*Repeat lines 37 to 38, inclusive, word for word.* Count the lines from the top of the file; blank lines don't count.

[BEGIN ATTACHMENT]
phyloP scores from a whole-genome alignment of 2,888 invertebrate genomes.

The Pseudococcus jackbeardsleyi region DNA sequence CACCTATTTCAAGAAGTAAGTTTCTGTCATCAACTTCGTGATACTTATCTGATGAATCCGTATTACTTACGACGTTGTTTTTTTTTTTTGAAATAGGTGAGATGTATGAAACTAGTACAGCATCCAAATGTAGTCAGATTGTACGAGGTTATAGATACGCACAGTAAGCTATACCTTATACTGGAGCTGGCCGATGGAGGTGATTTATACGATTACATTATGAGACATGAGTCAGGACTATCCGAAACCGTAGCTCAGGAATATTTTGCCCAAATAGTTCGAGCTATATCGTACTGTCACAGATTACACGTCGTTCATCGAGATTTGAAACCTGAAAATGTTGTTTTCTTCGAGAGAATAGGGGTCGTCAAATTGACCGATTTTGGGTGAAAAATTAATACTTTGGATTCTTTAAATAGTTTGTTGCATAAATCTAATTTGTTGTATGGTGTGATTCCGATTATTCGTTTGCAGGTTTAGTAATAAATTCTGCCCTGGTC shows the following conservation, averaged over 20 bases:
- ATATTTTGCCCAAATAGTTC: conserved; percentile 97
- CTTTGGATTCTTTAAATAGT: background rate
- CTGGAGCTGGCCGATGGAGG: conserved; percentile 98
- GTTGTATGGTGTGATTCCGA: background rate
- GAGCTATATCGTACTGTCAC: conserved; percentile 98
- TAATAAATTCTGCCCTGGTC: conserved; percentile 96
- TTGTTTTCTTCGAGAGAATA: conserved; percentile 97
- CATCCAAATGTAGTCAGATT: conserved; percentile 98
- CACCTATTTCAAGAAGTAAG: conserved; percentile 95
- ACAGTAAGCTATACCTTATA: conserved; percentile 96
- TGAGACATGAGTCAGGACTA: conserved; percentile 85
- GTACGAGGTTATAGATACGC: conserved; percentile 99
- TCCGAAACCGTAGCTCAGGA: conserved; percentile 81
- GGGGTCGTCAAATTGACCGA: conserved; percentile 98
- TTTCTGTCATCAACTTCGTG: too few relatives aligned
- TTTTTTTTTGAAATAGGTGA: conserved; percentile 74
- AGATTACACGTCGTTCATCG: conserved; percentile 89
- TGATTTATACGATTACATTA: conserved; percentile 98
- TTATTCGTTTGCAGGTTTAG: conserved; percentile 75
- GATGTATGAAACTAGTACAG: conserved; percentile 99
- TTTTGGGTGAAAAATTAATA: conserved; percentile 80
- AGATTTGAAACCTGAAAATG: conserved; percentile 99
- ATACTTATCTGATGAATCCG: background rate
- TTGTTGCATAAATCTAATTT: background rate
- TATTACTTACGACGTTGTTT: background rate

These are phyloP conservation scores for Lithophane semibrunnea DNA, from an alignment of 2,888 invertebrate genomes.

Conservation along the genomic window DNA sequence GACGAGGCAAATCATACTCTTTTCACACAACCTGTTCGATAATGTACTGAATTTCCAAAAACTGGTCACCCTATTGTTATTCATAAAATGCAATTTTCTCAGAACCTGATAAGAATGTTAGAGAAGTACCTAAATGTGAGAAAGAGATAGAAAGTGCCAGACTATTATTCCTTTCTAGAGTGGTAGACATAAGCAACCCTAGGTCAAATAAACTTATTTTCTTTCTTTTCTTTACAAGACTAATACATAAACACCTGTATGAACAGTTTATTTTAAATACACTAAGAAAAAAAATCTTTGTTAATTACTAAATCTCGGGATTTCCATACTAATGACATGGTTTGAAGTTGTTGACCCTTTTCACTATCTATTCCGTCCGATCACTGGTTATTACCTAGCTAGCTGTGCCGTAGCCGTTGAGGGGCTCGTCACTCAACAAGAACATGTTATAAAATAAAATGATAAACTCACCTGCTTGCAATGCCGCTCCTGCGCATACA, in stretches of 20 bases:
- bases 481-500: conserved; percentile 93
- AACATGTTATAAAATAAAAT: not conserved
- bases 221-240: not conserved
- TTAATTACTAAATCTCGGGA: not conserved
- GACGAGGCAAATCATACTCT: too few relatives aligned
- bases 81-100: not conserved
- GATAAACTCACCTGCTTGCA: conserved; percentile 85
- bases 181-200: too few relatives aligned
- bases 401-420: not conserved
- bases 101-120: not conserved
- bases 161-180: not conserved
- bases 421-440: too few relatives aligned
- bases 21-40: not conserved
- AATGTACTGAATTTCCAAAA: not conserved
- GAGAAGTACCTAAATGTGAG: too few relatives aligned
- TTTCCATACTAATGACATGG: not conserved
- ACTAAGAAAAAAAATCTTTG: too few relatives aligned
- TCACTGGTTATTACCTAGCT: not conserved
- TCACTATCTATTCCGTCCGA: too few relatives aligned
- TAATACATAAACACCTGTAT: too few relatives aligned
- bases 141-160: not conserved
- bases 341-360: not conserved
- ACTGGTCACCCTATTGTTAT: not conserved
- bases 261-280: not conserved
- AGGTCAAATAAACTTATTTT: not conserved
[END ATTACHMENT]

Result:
- bases 181-200: too few relatives aligned
- bases 401-420: not conserved